This week’s editorial title is borrowed from one of Feint & Margin’s writers Siki Dlanga. She writes an article titled Politics in the Days of Social Networks where she encourages young white South Africans to actively participate in the political and social debates which affect all South Africans. Siki ends her article by making a statement which I have found to be very profound “Say something, even if it seems stupid, it may be stupidly brilliant.” Mugabe Ratshikuni believes that we should begin to view and shape our culture, language, symbols and experiences in a manner which has global appeal. His article is titled Africanisation and Globalisation: Are they Diametrically Opposed to Each Other? Dominic Mensah gives us his views on the problems in Africa. He makes a very poignant observation about the failure by our leaders to invest in our human development. His article is titled The Problem with Africa: What Went Wrong? Ntsane Ntsane gives us an idea of what it is like living as a black South African in Cape Town,in his article, Being Black in Cape Town Tawiah Aboagye provides us with some comic relief in episode one of his story titled Operation 111/chicken robbery We introduce F&M’s beauty and style expert Douglas Sappor who will feature in our weekly publications. His role will be to provide our readers with tips, advice and trends to suit the modern African’s beauty needs. Ladies you’ll be receiving make up and fashion ideas. If you have any questions for ‘Do’ please forward them to email@example.com . Check out Steven Adusei Photography’s contribution this week in a photo titled ‘Red in Black’ which features beads designed by Ghanaian designer Amitibey. Grab your coffee and take a few moments to read more from our other contributors. I moved to Ghana a little over a year ago, with dreams of making a small contribution to the empowerment of our youth. The reception I’ve received whilst attempting to inspire and invoke a sense of responsibility, ownership and accountability especially on issues affecting us has been lukewarm. I often ask my friends and family why it is that we are so afraid to speak up, share our opinions and express our views freely. I have also noted that not many of our youth commented on President Atta Mill’s state of the Nation’s address. I recall a friend on Facebook inviting a group of us to share our views about his address, to date none of us has really made any valuable contribution to the invitation. Reading Siki’s article has reminded me of the importance of saying something even if it may be stupid. We should not be afraid. Let us challenge ourselves to say ‘something’ because you never know; it may just be stupidly brilliant.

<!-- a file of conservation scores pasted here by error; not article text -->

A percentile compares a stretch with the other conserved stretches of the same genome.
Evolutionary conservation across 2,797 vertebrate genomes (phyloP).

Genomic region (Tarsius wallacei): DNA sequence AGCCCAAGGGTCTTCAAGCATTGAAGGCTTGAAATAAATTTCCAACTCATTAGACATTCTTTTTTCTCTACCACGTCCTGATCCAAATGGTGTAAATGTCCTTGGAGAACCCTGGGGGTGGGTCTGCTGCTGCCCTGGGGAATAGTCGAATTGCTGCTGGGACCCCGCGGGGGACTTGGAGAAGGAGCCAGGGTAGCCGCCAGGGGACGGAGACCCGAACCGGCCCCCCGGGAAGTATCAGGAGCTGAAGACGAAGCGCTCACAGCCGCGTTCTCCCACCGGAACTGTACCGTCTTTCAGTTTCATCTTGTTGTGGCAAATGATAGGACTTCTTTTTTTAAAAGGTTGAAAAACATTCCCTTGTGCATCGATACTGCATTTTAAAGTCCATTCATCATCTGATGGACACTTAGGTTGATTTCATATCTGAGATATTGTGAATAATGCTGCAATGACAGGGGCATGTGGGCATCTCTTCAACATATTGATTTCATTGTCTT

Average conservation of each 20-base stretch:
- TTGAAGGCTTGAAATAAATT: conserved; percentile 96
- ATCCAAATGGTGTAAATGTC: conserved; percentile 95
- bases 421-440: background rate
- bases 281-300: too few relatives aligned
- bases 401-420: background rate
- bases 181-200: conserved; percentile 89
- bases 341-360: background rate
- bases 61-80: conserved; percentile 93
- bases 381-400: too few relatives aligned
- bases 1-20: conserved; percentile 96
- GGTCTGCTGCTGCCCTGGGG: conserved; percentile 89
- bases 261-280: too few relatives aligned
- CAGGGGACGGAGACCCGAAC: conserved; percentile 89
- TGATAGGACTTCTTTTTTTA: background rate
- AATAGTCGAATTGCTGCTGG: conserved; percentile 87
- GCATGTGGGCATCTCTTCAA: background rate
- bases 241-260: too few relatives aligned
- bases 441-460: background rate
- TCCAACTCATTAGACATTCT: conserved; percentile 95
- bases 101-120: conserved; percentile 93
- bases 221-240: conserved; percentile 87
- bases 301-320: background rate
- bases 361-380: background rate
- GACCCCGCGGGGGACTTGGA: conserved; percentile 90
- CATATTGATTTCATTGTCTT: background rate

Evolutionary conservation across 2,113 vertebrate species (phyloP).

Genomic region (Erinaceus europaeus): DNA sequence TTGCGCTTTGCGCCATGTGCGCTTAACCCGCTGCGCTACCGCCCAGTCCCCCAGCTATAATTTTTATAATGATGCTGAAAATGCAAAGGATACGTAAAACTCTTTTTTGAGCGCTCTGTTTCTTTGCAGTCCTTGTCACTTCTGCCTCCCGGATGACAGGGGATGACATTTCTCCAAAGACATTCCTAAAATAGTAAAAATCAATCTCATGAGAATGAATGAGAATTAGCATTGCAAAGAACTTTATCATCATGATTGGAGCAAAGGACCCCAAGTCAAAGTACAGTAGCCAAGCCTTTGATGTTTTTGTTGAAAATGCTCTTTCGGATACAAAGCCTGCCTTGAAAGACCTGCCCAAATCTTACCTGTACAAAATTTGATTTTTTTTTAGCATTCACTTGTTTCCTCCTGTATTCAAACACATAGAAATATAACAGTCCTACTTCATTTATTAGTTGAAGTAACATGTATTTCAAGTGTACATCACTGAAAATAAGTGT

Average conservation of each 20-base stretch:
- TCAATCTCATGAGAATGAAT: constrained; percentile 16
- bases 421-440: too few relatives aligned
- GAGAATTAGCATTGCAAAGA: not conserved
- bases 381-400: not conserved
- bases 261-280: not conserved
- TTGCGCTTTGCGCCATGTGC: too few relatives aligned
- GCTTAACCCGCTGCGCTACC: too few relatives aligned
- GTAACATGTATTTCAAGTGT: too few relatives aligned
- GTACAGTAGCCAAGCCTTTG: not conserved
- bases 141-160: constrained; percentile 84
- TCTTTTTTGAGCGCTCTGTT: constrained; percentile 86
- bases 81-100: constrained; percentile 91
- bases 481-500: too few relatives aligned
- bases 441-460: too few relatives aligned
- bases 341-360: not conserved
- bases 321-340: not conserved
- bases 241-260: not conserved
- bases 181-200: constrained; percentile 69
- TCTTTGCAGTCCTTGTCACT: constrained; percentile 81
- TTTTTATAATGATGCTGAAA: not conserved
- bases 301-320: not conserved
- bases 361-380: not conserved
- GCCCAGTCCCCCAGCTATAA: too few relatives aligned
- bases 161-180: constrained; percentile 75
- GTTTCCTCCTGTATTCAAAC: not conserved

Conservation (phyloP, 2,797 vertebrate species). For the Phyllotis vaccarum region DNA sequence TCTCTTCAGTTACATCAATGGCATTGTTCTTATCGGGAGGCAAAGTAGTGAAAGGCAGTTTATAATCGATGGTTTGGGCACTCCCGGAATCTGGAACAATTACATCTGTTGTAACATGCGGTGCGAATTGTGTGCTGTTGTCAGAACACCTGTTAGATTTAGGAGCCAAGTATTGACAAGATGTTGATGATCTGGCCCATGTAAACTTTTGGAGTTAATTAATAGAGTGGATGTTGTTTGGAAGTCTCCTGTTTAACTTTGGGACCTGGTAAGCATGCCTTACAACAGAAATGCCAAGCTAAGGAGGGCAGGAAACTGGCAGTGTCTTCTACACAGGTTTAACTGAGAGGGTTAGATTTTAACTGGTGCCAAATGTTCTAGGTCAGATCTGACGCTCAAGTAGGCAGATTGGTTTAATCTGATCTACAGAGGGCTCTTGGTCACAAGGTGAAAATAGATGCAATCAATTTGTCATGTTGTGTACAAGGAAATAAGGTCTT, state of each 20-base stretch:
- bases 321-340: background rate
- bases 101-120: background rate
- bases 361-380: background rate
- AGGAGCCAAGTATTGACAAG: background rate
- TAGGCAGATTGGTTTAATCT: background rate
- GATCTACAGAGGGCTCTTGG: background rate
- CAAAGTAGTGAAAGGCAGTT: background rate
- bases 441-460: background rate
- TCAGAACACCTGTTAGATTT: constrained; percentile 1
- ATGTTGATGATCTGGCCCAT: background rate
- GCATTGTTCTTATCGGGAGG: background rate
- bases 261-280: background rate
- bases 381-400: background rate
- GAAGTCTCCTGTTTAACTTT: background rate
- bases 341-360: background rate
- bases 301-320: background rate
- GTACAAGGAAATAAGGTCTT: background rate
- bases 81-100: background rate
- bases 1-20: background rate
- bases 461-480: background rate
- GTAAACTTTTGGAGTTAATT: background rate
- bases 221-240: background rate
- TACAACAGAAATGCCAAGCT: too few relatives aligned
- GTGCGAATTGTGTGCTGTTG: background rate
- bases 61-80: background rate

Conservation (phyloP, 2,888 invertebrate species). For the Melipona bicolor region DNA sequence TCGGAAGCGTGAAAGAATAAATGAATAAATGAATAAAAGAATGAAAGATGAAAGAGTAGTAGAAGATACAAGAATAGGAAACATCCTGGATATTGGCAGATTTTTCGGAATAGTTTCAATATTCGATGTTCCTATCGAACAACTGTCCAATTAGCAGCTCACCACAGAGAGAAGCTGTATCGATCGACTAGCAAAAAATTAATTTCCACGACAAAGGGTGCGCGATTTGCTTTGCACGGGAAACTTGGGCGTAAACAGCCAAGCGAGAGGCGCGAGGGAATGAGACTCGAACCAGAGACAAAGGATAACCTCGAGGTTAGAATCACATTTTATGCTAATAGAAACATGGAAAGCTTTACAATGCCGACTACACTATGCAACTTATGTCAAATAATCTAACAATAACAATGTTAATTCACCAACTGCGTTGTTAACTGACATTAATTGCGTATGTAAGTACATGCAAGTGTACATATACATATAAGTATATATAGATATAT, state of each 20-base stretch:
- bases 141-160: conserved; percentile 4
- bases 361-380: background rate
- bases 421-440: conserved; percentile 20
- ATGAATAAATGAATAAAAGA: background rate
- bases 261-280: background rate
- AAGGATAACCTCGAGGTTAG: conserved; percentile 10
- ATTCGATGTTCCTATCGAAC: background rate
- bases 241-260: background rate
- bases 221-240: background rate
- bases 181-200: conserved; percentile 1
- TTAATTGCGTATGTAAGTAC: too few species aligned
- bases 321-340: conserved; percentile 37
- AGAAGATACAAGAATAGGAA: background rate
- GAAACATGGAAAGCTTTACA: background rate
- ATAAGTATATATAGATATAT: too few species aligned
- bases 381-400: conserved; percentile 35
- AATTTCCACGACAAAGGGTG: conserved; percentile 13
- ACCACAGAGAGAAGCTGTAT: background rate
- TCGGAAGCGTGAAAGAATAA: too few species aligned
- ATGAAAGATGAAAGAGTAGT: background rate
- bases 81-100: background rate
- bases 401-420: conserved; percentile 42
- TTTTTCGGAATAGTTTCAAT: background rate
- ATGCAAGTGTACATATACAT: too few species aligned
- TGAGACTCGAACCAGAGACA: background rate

- Let Africa Trade With Africa
- Once upon a time and preserving cultures